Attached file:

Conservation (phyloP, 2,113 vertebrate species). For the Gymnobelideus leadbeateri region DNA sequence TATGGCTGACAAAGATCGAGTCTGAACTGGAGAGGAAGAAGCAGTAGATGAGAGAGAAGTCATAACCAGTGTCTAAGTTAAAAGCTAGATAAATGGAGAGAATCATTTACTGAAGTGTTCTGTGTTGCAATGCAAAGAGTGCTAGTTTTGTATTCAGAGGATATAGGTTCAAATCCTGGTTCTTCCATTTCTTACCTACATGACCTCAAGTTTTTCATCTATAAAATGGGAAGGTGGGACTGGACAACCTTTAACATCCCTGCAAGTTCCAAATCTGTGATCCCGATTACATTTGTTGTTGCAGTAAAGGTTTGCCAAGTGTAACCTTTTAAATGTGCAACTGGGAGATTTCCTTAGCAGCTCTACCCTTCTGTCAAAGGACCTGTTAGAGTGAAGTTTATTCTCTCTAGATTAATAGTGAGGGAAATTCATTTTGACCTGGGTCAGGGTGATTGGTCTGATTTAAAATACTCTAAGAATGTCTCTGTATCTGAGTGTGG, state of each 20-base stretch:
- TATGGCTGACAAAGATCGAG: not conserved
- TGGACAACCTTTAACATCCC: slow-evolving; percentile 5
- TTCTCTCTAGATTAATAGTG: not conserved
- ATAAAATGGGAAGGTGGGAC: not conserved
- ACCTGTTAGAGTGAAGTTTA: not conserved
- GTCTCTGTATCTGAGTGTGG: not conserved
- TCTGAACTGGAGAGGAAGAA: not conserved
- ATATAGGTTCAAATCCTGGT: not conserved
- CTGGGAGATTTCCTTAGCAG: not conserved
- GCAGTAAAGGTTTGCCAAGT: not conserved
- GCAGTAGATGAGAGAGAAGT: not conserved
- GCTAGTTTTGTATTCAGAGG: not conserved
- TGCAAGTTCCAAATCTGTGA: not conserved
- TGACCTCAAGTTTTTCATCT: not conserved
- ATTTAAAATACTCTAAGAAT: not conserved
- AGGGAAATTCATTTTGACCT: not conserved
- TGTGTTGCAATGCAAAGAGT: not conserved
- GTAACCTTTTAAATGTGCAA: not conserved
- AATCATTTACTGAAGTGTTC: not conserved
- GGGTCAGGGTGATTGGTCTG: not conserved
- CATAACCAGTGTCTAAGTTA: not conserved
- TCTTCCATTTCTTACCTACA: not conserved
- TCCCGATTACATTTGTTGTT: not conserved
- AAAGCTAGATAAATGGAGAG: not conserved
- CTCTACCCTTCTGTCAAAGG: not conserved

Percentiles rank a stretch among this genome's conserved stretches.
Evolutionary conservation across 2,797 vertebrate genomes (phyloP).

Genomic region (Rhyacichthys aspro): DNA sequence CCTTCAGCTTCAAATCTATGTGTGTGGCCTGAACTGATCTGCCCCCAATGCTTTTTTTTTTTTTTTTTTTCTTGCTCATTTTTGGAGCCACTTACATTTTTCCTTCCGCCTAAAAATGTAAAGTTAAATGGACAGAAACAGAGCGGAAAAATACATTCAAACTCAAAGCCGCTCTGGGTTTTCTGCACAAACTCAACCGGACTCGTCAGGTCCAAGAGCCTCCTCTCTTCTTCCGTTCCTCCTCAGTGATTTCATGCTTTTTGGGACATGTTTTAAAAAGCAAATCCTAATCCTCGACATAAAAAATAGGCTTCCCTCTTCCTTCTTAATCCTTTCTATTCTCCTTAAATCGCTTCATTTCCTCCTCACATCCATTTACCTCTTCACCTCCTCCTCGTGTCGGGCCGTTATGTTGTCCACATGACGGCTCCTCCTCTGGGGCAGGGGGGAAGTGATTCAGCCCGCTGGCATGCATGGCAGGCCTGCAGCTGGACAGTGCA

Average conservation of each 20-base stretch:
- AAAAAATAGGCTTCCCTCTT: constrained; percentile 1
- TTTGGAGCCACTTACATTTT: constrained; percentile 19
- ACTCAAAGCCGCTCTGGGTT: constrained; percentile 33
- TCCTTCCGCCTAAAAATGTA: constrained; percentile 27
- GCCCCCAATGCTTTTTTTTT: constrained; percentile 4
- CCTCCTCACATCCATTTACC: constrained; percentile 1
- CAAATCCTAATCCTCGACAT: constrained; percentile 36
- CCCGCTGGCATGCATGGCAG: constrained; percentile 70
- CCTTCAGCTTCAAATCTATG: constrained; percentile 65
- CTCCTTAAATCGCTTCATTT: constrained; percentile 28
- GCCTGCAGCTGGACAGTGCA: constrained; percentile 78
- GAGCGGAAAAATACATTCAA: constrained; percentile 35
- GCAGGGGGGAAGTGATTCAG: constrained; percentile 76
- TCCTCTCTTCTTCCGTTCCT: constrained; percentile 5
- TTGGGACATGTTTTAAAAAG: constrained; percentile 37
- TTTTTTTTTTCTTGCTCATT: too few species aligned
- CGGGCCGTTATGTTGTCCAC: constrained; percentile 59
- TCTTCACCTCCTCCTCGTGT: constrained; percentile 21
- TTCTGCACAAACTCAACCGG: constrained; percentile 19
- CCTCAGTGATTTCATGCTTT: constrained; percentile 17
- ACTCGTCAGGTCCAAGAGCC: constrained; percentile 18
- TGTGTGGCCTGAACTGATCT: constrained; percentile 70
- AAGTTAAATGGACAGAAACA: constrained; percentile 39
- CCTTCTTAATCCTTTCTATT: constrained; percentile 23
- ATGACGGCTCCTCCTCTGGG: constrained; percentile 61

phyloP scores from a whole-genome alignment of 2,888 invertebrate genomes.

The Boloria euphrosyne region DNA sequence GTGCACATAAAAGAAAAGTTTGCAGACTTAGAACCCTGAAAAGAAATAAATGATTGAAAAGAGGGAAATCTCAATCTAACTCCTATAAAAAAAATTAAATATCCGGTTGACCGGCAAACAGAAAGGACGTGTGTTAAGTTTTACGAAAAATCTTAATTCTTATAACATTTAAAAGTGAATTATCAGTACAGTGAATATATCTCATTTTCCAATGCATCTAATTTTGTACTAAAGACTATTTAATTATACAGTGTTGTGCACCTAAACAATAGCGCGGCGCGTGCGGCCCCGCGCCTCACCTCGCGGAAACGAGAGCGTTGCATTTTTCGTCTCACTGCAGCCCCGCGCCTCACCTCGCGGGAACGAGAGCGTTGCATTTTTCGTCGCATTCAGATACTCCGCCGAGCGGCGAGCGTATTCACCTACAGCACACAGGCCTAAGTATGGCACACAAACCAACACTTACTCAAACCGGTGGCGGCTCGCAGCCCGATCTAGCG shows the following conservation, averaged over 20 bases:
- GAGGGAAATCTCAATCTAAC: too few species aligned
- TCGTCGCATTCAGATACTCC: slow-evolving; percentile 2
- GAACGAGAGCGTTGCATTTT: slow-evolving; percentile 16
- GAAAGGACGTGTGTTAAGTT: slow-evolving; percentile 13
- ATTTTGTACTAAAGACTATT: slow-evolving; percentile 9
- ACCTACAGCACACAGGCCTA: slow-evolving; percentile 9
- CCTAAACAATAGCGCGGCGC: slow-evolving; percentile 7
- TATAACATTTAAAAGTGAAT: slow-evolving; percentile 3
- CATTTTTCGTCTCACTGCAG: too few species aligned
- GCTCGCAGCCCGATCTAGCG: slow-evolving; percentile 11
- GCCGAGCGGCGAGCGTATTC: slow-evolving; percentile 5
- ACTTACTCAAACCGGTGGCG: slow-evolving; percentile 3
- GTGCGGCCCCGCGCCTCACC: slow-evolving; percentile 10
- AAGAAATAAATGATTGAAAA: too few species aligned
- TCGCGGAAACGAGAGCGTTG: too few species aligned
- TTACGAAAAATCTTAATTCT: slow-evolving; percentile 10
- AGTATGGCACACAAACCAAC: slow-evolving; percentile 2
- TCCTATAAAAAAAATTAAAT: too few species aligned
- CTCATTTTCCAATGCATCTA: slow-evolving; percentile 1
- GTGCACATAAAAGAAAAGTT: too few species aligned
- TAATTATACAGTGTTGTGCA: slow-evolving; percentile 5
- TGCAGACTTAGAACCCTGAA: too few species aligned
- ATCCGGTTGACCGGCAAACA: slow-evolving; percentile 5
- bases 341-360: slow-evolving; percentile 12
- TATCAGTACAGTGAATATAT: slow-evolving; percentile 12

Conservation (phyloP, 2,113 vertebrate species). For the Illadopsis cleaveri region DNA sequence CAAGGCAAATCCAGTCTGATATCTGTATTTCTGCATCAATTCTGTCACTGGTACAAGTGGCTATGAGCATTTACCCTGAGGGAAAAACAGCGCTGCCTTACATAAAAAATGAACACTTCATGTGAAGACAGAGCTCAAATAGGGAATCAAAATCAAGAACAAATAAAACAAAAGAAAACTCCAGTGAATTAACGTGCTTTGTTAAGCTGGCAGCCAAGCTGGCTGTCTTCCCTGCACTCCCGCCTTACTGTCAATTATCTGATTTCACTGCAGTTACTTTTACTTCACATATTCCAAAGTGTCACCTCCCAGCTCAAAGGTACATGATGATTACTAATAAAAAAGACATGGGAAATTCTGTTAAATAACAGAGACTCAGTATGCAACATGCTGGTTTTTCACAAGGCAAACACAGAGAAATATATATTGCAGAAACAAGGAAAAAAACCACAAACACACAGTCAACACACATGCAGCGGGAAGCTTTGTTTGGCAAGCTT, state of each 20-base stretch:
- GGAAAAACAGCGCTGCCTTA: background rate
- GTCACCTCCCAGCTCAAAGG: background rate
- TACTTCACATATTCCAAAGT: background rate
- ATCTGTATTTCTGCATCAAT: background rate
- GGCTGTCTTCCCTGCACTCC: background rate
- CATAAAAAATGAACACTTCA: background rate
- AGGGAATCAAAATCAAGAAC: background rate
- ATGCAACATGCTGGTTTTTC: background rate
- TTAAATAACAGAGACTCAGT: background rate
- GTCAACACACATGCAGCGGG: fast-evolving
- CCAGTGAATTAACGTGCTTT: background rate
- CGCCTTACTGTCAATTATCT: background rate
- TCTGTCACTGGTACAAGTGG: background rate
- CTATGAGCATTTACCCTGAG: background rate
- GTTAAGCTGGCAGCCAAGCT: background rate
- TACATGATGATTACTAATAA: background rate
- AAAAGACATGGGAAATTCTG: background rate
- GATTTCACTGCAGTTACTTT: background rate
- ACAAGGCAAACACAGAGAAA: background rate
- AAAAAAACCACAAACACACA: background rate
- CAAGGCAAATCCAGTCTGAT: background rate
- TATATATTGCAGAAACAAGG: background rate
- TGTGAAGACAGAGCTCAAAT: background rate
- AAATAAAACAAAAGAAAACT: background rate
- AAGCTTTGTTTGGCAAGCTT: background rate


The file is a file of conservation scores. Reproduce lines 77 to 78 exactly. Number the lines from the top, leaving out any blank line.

- GTGCACATAAAAGAAAAGTT: too few species aligned
- TAATTATACAGTGTTGTGCA: slow-evolving; percentile 5